THE ASSOCIATION OF LEADERSHIP STYLE WITH JOB SATISFACTION IN CONSULTING BUSINESSES (EMPLOYEE, MANAGER)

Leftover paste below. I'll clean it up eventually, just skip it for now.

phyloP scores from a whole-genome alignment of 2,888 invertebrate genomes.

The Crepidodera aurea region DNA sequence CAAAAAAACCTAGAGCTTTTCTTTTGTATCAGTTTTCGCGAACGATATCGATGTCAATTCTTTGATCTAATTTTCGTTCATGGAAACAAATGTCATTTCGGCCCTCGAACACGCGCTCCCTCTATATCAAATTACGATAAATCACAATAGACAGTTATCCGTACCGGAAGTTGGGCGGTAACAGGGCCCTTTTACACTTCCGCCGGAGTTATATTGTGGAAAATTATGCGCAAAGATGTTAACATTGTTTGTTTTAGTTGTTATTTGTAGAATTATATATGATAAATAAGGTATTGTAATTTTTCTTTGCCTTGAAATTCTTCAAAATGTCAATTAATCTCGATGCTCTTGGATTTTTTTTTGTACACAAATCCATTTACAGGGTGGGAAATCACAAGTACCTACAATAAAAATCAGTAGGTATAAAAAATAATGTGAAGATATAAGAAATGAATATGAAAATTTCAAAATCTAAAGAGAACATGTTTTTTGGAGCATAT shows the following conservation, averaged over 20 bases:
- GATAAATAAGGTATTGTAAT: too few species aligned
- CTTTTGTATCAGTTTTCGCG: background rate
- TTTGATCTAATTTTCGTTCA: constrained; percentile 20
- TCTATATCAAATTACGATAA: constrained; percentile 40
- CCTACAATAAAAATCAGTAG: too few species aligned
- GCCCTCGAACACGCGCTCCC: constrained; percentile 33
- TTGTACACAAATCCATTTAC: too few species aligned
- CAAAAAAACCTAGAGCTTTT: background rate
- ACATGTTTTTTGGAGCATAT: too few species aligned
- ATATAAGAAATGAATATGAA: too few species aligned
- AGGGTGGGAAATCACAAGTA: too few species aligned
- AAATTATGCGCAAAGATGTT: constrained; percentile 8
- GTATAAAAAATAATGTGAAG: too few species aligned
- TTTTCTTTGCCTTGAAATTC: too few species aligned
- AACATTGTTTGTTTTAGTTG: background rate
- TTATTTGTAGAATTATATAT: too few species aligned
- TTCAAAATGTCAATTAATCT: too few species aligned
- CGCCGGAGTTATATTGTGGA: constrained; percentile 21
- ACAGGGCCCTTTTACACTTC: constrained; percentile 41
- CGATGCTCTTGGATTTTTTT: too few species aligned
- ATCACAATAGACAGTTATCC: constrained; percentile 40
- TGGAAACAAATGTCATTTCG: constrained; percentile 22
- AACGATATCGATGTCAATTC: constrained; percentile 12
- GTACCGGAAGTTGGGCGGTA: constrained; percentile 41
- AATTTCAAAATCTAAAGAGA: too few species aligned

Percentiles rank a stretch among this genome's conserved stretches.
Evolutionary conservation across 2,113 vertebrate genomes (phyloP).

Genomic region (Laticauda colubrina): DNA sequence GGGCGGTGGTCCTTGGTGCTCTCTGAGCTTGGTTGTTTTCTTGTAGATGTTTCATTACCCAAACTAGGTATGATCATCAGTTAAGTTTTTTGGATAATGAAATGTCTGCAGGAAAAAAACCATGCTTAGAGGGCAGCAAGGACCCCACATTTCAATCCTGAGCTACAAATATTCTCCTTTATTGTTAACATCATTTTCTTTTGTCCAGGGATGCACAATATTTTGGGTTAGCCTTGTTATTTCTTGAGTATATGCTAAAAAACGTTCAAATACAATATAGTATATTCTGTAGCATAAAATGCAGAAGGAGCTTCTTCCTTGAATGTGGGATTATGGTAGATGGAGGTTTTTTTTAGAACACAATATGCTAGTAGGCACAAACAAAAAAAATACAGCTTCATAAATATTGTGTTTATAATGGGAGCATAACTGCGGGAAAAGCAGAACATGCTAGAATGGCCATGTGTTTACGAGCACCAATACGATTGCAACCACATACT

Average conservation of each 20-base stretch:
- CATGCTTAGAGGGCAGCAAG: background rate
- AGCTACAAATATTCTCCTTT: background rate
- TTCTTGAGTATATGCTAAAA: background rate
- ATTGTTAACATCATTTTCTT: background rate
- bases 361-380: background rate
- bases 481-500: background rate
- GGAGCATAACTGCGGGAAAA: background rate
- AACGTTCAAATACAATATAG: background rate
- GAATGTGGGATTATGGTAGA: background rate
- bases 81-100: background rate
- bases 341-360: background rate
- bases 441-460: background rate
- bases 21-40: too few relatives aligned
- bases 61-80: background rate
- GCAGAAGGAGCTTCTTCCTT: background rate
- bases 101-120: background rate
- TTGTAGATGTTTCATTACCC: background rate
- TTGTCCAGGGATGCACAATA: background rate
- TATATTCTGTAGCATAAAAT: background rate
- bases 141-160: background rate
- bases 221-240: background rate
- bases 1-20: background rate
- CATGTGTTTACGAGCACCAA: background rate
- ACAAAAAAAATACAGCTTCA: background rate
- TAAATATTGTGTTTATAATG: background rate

Literature on organizational behavior comes from a heritage of research done in industrial organizations. Because consulting businesses differ in nature from industrial ones, and from other service institutions, they may involve unique manager-subordinate relationships. Thus, this study was conducted because of the growing importance of the consulting industry, and the limited work that has been done on the relationship between manager leadership style and the job satisfaction of their employees in this type of organization. This study was conducted in two technical consulting firms, and two standardized surveys were used. The Leadership Opinion Questionnaire (LOQ) measured the leadership style of forty five managers in terms of their levels of consideration and structure. Job satisfaction was measured by the mean scores on the seven dimensions of the Existence, Relatedness and Growth (ERG) survey administered to 137 employees of these managers. The dimensions of the ERG are: pay, fringe benefits, freedom from physical danger, respect from superiors, respect from peers, respect from clients and growth. Managers and employees also responded to four demographic questions. Two hypotheses were tested: Hypothesis One. Managers who displayed high consideration, as indicated by their LOQ survey scores, would have more satisfied employees, as measured by the ERG survey scores, than managers who displayed a low consideration leadership style; Hypothesis Two. Managers who displayed high consideration and high structure leadership style would have more satisfied employees than managers with high consideration and low structure leadership style. A test of Hypothesis One by an analysis of variance routine indicated that the employees were more satisfied with their jobs on the dimensions of respect from peers and clients under high consideration managers than low consideration managers. A test of Hypothesis Two by an analysis of variance routine did not show any statistically significant differences on any of the seven job satisfaction dimensions between employees of the two manager groups. The results of this study could not definitively associate manager leadership style and employee job satisfaction. However, it suggests that manager/employees relationships be further studied in consulting organizations.